Accepted Paper:

Transforming trash to treasure. Managing embryonic ambiguity by pollution behaviour in everyday practice of foetal cell research.  

Authors:

Andréa Wiszmeg (Malmö University)
Kristofer Hansson (Malmö University)

Paper short abstract:

Mary Douglas' concept of pollution behaviour is used to explain and make sense of different strategies used by neurobiologists in a large-scale foetal cell transplantation trial in Parkinson's disease research, using cells harvested from aborted embryos.

Paper long abstract:

This article examines different emotional-, cognitive- and discursive strategies used by neurobiologists in a large-scale foetal cell transplantation trial in Parkinson's disease research, using cells harvested from aborted embryos. Two interviews were analysed in the light of former observations in laboratories, using anthropologist Mary Douglas' concept of pollution behaviour to explain and make sense of the findings. They indicate that the labour performed by the researchers in the trial work to transform the foetal material from trash to treasure; practically as well as culturally. The transformation process contains different aspects, of which we observed the following in the interview material: the foetal cell can be considered an object, a subject as well as an abject to the researchers handling it. As demonstrated in the analysis, it is the human origin of the cell that makes it abject and activates pollution behaviour in acts and in discourse of the researchers. We elaborate on how the marginal and ambiguous status of the embryo turns the scientists handling foetal cells into liminal characters in modern medicine. We also discuss why the use and refinement of a tissue, around which there is practical consensus but cultural ambiguity, deserves further investigation.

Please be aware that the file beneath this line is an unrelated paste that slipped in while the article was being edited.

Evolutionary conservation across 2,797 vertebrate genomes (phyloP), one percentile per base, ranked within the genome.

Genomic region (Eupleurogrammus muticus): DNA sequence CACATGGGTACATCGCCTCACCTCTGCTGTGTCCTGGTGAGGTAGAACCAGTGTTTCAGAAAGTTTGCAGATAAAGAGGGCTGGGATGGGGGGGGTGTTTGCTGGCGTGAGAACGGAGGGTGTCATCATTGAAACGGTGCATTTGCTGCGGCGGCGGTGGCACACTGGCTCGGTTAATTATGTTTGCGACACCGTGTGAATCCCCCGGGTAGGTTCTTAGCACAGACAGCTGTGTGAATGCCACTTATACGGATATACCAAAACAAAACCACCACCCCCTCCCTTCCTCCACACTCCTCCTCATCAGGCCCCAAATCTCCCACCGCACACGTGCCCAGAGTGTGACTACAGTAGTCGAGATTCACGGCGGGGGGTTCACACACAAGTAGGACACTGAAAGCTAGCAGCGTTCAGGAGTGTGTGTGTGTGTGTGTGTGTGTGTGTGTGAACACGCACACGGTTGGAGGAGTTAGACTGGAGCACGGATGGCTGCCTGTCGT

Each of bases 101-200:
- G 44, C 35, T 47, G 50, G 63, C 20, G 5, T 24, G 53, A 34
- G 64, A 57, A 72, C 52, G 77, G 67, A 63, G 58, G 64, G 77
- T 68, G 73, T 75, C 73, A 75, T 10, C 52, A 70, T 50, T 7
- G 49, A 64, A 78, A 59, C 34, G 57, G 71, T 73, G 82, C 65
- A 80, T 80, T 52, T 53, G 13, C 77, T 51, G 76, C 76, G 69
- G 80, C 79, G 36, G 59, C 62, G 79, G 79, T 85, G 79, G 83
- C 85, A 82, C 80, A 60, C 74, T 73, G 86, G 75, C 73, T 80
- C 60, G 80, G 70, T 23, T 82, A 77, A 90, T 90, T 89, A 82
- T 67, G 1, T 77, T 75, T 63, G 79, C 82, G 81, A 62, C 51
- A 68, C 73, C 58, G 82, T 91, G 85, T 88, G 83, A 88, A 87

Panel Medi04
Techniques of transformation, healing movements, and medicine worlds